JISC has released DISC-UK DataShare Project: Final Report.
Here's an excerpt:
The DISC-UK DataShare Project was funded from March 2007-March 2009 as part of JISC's Repositories and Preservation programme, Repositories Enhancement strand. It was led by EDINA and Edinburgh University Data Library in partnership with the University of Oxford and the University of Southampton. The project built on the existing informal collaboration of UK data librarians and data managers who formed DISC-UK (Data Information Specialists Committee–UK).
This project has brought together the distinct communities of data support staff in universities and institutional repository managers in order to bridge gaps and exploit the expertise of both to advance the current provision of repository services for accommodating datasets, and thus to explore new pathways to assist academics at our institutions who wish to share their data over the Internet. The project's overall aim was to contribute to new models, workflows and tools for academic data sharing within a complex and dynamic information environment which includes increased emphasis on stewardship of institutional knowledge assets of all types; new technologies to enhance e- Research; new research council policies and mandates; and the growth of the Open Access / Open Data movement.
With three institutions taking part plus the London School of Economics as an associate partner, a range of exemplars have emerged from the establishment of institutional data repositories and related services. Part of the variety in the exemplars is a result of the different repository platforms used by the three project partners: DSpace (Edinburgh DataShare), ePrints (e-Prints Soton) and Fedora (Oxford University Research Archive, ORA)–all open source software. LSE took another route and is using the distributed Dataverse repository network for data, linking to publications in LSE Research Online. Also, different approaches were taken in setting up the repositories. All three institutions had an existing, well-used institutional repository, but two chose to incorporate datasets within the same system as the publications, and one (Edinburgh DataShare) was a paired repository exclusively for datasets, designed to interoperate with the publications repository (Edinburgh Research Archive). The approach took a major turn midway through the project when an apparent solution to the problem of lack of voluntary deposits arose, in the form of the advent of the Data Audit Framework. Edinburgh participated as a partner in the DAF Development project which created the methodology for the framework, and also won a bid to carry out its own DAF Implementation project. Later, the other two partners conducted their own versions of the data audit framework under the auspices of the DataShare project.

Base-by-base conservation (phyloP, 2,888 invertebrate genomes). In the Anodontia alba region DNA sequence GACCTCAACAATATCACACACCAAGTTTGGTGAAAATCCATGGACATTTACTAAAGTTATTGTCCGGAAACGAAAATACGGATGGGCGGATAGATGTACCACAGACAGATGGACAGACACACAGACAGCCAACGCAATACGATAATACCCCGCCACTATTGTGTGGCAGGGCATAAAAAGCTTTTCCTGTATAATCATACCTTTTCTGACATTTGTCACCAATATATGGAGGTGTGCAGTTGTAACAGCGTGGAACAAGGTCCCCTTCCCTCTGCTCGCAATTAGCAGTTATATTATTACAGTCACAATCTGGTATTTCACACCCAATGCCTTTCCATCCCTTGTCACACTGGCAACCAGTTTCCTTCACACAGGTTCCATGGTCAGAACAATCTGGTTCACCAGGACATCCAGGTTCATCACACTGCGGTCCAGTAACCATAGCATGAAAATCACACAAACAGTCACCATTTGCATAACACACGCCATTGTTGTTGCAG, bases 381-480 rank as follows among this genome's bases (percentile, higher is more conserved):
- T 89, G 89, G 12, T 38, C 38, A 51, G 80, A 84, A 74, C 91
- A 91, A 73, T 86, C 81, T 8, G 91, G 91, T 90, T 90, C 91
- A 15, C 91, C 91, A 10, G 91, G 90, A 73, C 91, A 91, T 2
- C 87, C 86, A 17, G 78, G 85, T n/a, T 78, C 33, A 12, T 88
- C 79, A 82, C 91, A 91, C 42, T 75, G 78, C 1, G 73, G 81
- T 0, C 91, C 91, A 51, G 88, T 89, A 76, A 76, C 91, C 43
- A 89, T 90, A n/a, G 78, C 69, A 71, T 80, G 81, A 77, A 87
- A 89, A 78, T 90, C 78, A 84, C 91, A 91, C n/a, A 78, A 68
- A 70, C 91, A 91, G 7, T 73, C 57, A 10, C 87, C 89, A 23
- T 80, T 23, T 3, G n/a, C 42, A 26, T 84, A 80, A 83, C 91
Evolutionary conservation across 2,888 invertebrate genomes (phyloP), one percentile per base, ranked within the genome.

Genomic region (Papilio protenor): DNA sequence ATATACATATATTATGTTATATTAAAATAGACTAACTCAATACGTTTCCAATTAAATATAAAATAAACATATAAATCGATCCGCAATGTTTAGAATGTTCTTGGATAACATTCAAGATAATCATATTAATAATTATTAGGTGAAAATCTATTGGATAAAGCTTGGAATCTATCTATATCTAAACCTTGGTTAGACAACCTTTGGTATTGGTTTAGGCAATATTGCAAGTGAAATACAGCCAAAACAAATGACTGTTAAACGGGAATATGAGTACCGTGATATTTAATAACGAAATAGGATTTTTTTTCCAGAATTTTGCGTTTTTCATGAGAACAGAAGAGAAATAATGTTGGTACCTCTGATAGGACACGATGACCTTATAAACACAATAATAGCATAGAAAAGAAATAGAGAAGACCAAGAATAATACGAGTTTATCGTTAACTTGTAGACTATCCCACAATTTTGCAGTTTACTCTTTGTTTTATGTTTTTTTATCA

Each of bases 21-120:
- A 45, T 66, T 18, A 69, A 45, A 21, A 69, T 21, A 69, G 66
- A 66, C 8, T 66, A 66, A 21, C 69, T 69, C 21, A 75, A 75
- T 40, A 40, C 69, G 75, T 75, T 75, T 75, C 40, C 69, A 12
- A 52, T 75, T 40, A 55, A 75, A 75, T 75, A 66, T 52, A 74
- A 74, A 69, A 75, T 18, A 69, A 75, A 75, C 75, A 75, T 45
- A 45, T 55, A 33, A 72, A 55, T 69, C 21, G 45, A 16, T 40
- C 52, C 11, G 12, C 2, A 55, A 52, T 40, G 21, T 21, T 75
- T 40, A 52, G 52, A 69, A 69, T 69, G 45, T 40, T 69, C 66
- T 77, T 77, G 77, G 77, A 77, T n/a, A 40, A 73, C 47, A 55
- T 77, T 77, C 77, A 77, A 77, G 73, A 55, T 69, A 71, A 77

A number of scoping activities were carried about by the partners with the goal of informing repository enhancement as well as broader dissemination. These included a State-of-the-Art-Review to determine what had been learned by previous repository projects in the UK that had forayed into the data arena. This resulted in a list of benefits and barriers to deposit of datasets by researchers to inform our outreach activities. A Data Sharing Continuum diagram was developed to illustrate where the projects were aiming to fit into the curation landscape, and the range of curation steps that could be taken, from simple backup to online visualization. Later on, a specialized metadata schema was explored (Data Documentation Initiative or DDI) in terms of how it might be incorporated into repository systems, though repository development in this area was not taken up. Instead, a dataset application profile was developed based on qualified Dublin Core (dcterms). This was implemented in the Edinburgh DataShare repository and adapted by Southampton for their next release. The project wished to explore wider issues with open data and web publishing, and therefore produced two briefing papers to do with data mashups–on numeric data and geospatial data. Finally, the project staff and consultant distilled what it had learned in terms of policy development for data repositories in a training guide. A number of peer reviewed posters, papers, and articles were written by DISC-UK members about various aspects of the project during the period.
Key conclusions were that 1) Data management motivation is a better bottom-up driver for researchers than data sharing but is not sufficient to create culture change, 2) Data librarians, data managers and data scientists can help bridge communication between repository managers & researchers, and 3) IRs can improve impact of sharing data over the internet.